There is an old saying that “talk is cheap.” Right now, we are hearing all of the talk that the Fed is going to start to raise interest rates and tighten monetary policy as the economy strengthens.
I for one am very weary of this talk. Firstly, the Fed’s own history does not back this up. In the last recession, the Fed did not begin to raise rates until 2004 — nearly three years after the recession ended, in the fourth quarter of 2001. And they did so at an extremely slow rate. The Fed never really “took away the punch bowl.” Instead, they kept printing money and increasing the money supply during. This helped fuel the fire of the housing bubble.
Now the Fed has again cut rates to near zero. They have trillions of dollars of mortgage-backed securities on their books. By some accounts, the Fed is leveraged as much as 43 to 1. Lehman Brothers at its peak was leveraged 39 to 1!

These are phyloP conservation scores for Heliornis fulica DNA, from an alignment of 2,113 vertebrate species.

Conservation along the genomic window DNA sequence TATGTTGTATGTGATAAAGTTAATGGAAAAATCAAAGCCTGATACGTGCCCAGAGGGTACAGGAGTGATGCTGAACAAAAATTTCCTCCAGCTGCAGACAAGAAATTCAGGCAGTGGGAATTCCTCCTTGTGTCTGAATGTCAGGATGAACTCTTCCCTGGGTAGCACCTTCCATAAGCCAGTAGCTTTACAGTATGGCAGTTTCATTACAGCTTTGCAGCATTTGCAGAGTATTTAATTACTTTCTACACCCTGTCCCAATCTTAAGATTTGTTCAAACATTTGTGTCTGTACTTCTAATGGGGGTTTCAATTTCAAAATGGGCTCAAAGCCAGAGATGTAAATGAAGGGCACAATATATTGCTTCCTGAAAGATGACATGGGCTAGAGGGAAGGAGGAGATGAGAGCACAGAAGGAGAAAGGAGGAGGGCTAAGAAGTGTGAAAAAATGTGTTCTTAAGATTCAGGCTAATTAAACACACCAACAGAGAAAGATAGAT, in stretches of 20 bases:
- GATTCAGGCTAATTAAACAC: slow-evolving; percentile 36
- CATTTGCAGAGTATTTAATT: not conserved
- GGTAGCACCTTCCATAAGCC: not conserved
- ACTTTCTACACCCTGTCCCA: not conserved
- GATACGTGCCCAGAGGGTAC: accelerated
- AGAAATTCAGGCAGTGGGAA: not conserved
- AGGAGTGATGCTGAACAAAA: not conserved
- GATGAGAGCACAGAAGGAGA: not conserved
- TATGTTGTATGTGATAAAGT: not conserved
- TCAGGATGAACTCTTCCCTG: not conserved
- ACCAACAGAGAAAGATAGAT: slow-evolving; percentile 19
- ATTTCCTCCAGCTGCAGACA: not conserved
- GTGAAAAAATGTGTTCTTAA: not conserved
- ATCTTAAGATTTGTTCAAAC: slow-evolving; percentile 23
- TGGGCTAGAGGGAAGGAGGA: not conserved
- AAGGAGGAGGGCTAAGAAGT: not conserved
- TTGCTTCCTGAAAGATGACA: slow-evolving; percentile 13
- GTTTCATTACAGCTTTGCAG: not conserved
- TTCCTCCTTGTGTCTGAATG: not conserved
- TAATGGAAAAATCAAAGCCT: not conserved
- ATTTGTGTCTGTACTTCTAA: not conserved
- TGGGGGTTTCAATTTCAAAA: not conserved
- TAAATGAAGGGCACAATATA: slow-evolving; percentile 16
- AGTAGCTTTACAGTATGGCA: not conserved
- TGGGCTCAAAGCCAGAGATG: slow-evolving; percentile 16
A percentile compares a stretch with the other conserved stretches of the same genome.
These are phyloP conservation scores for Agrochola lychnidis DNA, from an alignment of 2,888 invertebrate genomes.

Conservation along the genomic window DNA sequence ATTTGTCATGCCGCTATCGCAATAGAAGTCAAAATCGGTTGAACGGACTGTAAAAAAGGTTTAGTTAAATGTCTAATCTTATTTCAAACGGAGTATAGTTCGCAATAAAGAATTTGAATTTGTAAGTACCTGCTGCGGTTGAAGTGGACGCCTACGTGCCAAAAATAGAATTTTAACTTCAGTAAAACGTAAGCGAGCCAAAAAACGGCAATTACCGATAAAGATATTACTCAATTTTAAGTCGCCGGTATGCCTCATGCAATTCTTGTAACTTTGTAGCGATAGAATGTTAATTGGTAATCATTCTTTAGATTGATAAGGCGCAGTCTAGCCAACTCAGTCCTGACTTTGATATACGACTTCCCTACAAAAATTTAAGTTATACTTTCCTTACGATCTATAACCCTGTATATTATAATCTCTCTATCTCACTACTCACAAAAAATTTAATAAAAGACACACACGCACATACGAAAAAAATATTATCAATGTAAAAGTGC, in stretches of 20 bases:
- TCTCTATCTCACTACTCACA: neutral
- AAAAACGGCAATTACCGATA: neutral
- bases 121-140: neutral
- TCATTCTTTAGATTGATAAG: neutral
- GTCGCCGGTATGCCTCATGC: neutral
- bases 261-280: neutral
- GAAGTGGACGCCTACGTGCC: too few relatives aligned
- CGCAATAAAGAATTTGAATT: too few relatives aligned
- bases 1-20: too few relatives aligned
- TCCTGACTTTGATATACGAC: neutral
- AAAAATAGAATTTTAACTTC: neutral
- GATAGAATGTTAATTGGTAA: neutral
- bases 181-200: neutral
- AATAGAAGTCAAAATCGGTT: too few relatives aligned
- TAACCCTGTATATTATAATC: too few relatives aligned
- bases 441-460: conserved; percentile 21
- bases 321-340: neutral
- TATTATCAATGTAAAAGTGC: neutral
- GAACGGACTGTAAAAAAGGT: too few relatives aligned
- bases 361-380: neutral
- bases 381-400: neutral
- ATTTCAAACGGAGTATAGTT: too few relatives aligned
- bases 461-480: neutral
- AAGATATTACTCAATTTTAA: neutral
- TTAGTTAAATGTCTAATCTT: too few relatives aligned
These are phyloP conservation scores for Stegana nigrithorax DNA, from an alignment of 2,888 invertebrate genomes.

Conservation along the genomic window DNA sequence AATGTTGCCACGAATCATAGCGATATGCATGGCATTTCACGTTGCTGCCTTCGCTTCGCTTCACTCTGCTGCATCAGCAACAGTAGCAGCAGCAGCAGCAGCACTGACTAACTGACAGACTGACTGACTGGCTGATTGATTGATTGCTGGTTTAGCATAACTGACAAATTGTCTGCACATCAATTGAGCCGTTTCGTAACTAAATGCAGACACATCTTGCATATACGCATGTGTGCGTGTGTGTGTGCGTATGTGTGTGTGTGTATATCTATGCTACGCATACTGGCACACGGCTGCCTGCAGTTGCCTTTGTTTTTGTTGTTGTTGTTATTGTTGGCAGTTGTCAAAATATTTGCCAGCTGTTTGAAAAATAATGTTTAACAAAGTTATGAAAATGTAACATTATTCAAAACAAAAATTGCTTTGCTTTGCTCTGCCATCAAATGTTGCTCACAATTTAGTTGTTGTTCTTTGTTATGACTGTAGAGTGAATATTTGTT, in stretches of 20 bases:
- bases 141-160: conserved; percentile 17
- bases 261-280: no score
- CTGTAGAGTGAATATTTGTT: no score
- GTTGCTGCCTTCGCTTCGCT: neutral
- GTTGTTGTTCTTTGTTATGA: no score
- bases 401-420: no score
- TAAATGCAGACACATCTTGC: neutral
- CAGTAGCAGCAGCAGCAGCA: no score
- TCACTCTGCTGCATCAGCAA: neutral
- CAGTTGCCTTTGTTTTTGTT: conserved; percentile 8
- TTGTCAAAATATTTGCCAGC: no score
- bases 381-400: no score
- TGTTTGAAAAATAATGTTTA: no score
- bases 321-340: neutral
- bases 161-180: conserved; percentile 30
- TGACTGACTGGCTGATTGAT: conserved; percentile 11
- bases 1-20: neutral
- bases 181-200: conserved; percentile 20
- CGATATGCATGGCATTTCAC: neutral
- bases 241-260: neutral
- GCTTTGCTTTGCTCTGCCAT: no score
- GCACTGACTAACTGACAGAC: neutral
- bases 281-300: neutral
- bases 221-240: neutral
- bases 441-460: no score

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A lot of the securities they own depend on rates staying low. I do not see them raising rates and bankrupting themselves (Remember, when you are leveraged 43 to 1, a 2.8 percent drop wipes out your capital). Also, employment will be slow to rebound during this recovery. I do not see them really raising rates until jobs grow again.
The Fed already is behind the curve. The yield on the 10-year Treasury is up from a low of 2.07 percent reached in December 2008 to 3.78 percent at the moment. Yet it has kept rates at near-zero levels.
This is a historical precedent for this as well. When the economy blew up in the 1930s, the prime rate dropped from 6 percent in 1930 to 1.50 percent by the middle of the decade. It then sat there by 10 years. After World War II, inflation reached double-digit levels yet the prime rate still only increased to just over 2 percent by in the late 1940s!
Talk is cheap. People can talk about higher rates all they want. History tells us, though, that the Fed will remain behind the curve and keep rates at below-market levels for an extended period of time — as they keep telling the market with nearly every breath.
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